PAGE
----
NO to Toxic Folks

“How do you handle toxic folks?” asked a co-worker. Without a word from me, she said “I think no matter what you do, no matter how hard you try, toxic people will always be who they are. I guess being toxic is a way of life for such folks.”

As she spoke, I listened actively, maintained direct eye contact but said nothing. Then she asked: “Are you going to say something or not?”

Of course, I did feel the urge to respond, but my lips refused to move. The truth is, her question had me diving into my mind’s reservoir for my 2003 experience with toxic friendship.

In September 2003, I visited my parents in N’zérékoré. A raging war in the far west of Côte d’Ivoire had uprooted them from their community of origin, compelling them to settle [temporarily] in this densely populated Guinean city. 

While in N’zérékoré, I shared a dust-coated home with Dé, my newfound best friend. A short, chubby girl with dark skin that shimmered like a motionless lake in moonlight, Dé was a delightful young woman externally. Inwardly, however, she was as miserable as hell. Why? Dé was a deep lover of flashy things and always longed to live a flamboyant life. Unfortunately, she was fiscally powerless. Born into a struggling peasant family that lived on subsistence farming, Dé’s parents could barely afford to feed the eight mouths that made up her immediate family.

Thus, the sharp contrast between her happily-ever-after dream life and the fierce realities of her real life left her with an odd mood. She was consistently theatrical  in her dealings with the world around her. She would put on a brave face in front of friends but inwardly, she was filled with envy and sadness. Dé also felt left behind, instead of sharing the joy of her friends.  She did everything to turn a friend’s joy into sorrow.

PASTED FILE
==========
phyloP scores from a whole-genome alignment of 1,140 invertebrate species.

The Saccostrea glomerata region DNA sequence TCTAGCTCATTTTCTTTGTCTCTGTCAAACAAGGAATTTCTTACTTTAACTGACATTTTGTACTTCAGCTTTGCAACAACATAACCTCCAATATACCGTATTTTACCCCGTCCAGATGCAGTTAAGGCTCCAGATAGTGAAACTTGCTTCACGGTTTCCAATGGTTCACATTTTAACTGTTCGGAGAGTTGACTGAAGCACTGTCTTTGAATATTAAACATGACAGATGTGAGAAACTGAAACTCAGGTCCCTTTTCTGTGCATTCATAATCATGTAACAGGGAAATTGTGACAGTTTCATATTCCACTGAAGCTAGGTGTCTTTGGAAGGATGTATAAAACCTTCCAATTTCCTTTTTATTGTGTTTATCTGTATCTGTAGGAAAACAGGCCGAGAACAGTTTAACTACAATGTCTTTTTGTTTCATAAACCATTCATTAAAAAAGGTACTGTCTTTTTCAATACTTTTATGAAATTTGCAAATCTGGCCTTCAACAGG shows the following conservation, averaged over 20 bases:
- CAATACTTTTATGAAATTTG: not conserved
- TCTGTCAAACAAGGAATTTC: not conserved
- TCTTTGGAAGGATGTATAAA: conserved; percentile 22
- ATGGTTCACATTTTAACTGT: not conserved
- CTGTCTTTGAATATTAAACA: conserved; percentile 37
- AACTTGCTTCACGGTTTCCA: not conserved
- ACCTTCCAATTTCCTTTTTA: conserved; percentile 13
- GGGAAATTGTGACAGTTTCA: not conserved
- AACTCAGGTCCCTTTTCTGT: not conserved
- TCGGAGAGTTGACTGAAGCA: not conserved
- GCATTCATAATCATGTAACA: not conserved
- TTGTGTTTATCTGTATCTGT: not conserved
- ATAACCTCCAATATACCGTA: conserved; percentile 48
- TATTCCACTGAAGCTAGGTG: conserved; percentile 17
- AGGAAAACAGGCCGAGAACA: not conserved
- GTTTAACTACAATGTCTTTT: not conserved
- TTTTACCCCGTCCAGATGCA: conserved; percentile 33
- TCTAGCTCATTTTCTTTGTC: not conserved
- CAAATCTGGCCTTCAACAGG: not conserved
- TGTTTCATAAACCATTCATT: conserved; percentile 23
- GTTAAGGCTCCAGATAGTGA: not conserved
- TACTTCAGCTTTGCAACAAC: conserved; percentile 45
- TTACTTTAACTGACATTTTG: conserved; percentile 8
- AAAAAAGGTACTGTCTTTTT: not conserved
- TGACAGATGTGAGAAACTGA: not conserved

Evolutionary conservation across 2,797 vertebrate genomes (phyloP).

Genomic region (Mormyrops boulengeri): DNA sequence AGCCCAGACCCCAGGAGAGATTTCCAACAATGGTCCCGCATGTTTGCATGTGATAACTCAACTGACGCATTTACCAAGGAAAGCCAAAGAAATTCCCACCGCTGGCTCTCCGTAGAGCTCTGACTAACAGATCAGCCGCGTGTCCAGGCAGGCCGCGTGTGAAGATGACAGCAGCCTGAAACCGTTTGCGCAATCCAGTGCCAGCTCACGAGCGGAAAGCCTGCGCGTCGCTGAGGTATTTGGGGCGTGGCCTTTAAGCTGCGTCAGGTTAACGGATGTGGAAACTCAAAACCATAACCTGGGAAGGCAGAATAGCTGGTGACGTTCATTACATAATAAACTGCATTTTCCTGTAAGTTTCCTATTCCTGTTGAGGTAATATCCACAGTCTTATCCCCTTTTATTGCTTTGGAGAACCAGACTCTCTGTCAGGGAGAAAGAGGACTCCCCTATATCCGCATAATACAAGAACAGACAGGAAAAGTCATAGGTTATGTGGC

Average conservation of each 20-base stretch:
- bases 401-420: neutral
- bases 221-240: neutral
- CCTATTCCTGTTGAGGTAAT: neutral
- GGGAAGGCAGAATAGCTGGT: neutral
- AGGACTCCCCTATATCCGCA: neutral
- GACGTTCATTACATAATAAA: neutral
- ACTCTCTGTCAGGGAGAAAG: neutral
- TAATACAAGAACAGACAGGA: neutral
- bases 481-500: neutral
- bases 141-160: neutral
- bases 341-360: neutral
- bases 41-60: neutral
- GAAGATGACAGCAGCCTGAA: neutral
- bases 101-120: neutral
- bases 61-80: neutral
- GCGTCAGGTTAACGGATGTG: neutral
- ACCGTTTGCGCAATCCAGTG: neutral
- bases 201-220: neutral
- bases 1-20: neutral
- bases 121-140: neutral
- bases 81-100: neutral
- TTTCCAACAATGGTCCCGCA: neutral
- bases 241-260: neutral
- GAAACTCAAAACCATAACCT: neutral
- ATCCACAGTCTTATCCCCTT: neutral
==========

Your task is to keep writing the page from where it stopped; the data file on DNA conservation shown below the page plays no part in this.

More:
One day, my dad bought me a beautiful beige blouse. It was the end of the Holy Month of Ramadan and the goal was for me to wear the blouse to attend festivities marking the end of the month of fasting. I was filled with joy and gratitude.

When Dé spotted me with the blouse, she quickly pulled me aside and asked: “Your dad really bought you that cheap blouse? When will you open your eyes?”

With clenched teeth, she continued: “others are opting for higher quality materials and here you are sporting this cheap thing. What a disgusting piece of clothing?! You should probably consider asking your dad to return this piece of nonsense to wherever  he got it from.”

My immediate response was a hard look at my silky V-neck, short sleeves blouse. And of course, I loved it so much and wasn’t going to compromise my happiness just to please her. 

So,  I said “whatever” and moved on. I knew better than to make her the source of my happiness, and that made it easier for me to walk away from her.

Besides, depending on others for approval is like creating a private hell for oneself—negative people will always have a problem with every solution. The   best thing to do is to set and maintain stern boundaries when dealing with such poisonous folks.

I would eventually severe ties with Dé to avoid being consumed by her soaring emotional turmoil. And I’m so happy I did!


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